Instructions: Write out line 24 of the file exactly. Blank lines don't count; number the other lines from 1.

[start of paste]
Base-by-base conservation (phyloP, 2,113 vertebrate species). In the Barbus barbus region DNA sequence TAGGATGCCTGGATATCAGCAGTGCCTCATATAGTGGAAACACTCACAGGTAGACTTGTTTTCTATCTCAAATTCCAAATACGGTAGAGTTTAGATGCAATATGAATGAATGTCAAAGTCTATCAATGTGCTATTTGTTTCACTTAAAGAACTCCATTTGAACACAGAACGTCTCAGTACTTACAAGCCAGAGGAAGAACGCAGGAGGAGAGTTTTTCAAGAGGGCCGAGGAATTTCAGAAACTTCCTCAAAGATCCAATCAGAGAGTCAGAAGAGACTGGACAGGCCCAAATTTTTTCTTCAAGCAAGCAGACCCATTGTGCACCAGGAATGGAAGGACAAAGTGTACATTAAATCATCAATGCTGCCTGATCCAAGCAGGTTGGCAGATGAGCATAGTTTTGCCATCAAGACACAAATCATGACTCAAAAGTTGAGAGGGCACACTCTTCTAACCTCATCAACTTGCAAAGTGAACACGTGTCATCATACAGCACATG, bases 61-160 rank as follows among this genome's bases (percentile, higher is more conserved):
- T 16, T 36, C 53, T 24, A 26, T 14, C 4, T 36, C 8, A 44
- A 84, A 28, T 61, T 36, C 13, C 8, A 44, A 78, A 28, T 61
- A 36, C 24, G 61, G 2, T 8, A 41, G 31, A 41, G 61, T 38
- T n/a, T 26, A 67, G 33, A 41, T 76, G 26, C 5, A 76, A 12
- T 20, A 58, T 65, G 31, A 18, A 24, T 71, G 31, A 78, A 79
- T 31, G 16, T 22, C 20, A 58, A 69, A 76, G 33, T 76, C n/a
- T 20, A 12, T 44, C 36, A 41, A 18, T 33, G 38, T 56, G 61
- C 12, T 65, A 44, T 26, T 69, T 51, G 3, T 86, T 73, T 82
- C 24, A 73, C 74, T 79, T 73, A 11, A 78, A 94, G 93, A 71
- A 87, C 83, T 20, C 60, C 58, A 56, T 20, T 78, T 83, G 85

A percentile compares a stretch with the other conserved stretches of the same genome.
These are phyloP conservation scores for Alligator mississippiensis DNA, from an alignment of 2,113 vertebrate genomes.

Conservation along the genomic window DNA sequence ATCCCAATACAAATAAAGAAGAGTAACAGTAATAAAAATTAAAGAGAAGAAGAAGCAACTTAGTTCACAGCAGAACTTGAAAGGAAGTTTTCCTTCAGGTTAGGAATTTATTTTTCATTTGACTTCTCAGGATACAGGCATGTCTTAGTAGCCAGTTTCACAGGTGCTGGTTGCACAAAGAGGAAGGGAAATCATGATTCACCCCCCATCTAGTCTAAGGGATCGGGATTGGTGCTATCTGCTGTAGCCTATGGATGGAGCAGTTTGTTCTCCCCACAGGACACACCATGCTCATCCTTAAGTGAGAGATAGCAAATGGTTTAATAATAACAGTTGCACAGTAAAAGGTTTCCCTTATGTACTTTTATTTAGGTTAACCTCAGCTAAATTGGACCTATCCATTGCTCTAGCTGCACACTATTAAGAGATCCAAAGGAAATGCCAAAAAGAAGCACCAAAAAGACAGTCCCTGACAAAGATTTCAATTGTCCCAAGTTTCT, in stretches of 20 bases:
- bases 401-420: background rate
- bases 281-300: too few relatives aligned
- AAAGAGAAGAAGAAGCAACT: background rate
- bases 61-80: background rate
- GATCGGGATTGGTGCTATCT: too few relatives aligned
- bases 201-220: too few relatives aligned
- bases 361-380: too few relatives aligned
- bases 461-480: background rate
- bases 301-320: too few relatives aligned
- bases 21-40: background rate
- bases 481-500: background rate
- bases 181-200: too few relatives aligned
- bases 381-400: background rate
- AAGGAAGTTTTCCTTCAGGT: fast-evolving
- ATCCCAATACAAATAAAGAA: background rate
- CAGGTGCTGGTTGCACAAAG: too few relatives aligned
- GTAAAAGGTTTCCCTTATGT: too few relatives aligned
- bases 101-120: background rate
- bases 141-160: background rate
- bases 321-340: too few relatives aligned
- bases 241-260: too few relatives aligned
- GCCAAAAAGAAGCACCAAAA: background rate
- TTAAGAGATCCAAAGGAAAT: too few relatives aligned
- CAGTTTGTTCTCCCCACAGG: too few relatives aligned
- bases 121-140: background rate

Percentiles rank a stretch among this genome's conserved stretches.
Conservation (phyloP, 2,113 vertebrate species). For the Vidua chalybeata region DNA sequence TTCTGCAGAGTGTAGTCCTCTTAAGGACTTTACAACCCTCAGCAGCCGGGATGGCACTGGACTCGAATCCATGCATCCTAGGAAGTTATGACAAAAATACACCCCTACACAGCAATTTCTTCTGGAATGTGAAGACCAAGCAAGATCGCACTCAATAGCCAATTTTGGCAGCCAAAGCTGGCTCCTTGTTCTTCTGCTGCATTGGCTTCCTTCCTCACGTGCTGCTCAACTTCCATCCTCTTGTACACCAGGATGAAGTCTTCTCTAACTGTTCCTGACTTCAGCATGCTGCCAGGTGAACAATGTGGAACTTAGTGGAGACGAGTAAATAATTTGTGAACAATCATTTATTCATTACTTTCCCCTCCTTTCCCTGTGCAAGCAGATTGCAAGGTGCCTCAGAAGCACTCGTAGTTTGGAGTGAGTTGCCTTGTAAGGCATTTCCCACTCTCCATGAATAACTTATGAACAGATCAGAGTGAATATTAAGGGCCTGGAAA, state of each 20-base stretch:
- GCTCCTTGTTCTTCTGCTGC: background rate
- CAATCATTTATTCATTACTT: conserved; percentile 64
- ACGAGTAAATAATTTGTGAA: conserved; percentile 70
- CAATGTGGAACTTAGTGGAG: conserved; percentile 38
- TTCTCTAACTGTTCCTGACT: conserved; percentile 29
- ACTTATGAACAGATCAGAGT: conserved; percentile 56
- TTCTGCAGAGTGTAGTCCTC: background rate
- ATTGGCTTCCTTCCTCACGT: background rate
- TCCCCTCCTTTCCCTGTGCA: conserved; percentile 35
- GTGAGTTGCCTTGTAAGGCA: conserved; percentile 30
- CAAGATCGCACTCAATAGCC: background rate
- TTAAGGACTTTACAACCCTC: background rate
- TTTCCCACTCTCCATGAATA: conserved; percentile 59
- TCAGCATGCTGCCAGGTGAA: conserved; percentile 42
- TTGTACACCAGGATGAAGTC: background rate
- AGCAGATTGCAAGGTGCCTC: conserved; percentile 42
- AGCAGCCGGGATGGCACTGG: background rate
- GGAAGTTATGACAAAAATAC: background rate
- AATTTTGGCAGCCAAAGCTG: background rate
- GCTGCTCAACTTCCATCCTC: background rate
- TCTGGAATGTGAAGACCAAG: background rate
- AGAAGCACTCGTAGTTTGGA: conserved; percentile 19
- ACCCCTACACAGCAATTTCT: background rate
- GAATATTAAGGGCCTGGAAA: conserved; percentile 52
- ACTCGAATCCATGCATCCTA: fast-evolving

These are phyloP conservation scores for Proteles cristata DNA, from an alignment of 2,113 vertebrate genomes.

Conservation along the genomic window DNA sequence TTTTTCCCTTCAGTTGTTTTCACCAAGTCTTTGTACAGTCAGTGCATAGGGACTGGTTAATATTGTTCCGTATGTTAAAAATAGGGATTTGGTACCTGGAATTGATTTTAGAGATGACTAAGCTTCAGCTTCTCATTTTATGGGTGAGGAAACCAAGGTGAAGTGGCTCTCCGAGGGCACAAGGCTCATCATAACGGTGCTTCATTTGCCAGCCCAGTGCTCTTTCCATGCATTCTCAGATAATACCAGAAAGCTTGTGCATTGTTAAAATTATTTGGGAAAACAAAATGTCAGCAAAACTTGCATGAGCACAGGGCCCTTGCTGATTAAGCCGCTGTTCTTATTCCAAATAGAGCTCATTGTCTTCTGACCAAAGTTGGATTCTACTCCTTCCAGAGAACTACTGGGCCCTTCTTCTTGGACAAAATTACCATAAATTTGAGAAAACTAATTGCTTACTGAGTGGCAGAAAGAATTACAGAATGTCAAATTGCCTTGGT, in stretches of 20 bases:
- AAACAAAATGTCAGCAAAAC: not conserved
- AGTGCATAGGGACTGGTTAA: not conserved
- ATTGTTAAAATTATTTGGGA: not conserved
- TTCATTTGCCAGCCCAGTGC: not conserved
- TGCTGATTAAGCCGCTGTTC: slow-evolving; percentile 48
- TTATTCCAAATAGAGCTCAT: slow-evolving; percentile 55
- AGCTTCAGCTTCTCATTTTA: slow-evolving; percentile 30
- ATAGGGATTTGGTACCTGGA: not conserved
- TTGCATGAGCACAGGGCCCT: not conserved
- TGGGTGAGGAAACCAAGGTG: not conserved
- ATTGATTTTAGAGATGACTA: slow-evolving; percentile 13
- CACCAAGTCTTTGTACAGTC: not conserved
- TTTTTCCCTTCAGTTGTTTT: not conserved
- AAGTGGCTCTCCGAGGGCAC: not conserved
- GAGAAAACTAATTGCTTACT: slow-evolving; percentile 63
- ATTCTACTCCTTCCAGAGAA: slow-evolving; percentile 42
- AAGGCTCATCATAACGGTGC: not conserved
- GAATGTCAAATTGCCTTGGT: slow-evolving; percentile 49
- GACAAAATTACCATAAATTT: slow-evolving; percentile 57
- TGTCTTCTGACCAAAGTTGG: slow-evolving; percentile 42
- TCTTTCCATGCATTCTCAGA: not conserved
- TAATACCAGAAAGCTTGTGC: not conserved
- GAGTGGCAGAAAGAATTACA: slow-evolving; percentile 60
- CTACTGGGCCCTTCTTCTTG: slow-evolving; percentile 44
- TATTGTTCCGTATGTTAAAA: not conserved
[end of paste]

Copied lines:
- bases 21-40: background rate